"From a technology point of view, 4T4R [four transmit and four receive antennas] macro deployments are expected to drive the lion's share. At the same time, we are more upbeat now about the [Massive MIMO ] potential."
He also explained how the group had adjusted the Massive MIMO projections upward to "reflect the improved competitive landscape, with multiple smaller non-top 5 RAN suppliers — including Airspan, Fujitsu, Mavenir, and NEC — announcing the availability or upcoming GA of O-RAN Massive MIMO antenna systems."
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Earlier this month Nokia confirmed it had called a technical timeout from the O-RAN Alliance – one of the standards bodies (although not the only one) developed to help push open RAN – amid "compliance-related" concerns linked to Chinese companies on the US government's "Entity List," which fingers organisations the country claims pose a threat to America's security.
Ericsson was also mindful of geopolitical matters, adding that while the “current situation may hamper progress within the O-RAN Alliance” it was “keen to see the situation resolved as quickly as possible."
A research note from a telecoms analyst at Strand Consulting pointed out that the number of Chinese companies involved in the trade group could prove problematic. As always, when vendors works together, things rapidly turn political.
"Given that Chinese state-owned companies comprise more than one-fifth of the membership of the O-RAN Alliance, it is essentially impossible to limit Chinese government influence in the organization," said Strand Consulting. "If anything, more companies will likely follow in Nokia's footsteps to pause, if not end, their membership in groups like the O-RAN Alliance.”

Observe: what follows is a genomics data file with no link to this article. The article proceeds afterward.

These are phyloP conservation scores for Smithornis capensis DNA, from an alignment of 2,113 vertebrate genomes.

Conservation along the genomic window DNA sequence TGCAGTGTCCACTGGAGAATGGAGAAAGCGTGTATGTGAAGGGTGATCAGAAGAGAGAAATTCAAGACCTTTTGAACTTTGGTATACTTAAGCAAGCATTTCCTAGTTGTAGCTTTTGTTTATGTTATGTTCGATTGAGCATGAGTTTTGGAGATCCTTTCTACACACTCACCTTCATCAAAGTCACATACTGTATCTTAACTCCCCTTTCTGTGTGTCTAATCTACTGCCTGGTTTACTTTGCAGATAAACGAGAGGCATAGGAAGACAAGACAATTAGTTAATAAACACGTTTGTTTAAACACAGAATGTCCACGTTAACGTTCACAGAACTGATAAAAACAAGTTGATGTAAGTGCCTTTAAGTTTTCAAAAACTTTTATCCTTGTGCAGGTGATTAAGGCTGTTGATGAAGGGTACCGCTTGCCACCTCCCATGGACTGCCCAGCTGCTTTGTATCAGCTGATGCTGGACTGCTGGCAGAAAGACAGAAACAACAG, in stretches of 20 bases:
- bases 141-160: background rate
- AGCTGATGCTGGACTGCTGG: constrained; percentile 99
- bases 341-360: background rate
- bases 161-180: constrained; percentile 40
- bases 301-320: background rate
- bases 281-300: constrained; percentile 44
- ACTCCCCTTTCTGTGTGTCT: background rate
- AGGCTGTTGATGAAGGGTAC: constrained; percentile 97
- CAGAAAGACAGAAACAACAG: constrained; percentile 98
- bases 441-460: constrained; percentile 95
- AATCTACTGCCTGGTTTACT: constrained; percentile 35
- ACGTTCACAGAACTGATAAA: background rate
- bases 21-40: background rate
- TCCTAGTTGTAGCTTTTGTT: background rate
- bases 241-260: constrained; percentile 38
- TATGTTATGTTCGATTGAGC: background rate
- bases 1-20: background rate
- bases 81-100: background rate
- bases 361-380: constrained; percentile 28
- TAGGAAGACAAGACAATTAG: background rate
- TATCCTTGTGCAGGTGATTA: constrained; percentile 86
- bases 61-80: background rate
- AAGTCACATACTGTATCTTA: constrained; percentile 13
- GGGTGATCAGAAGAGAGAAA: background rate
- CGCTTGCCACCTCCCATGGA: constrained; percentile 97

As for the Alliance, it said yesterday it:
became aware of concerns regarding some participants that may be subject to U.S. export regulations, and has been working with O-RAN participants to address these concerns. The O-RAN Board has approved changes to O-RAN participation documents and procedures. While it is up to each O-RAN participant to make their own evaluation of these changes, O-RAN is optimistic that the changes will address the concerns and facilitate O-RAN’s mission.
"We remain fully committed to working together in the alliance to achieve the goals and objectives of O-RAN as quickly as possible," said Alex Jinsung Choi, chief operating officer of the O-RAN Alliance and SVP of Strategy and Technology Innovation, Deutsche Telekom, in a statement.
Asked whether the nervousness in the O-RAN Alliance was a concern, Pongratz told us: "When it comes to suppliers pausing their O-RAN contributions, our take is that the Open RAN momentum is broad-based at this juncture and operators will continue to demand more open interfaces going forward."
Pescatore commented: "The current situation at the O-RAN alliance is worrying. This remains a major obstacle in its relatively short history. More so in light of growing tensions between the east and west, the need to collaborate and bring products to market efficiently. Already the swap out of Huawei kit for telcos represents a huge setback in terms of cost and time." ®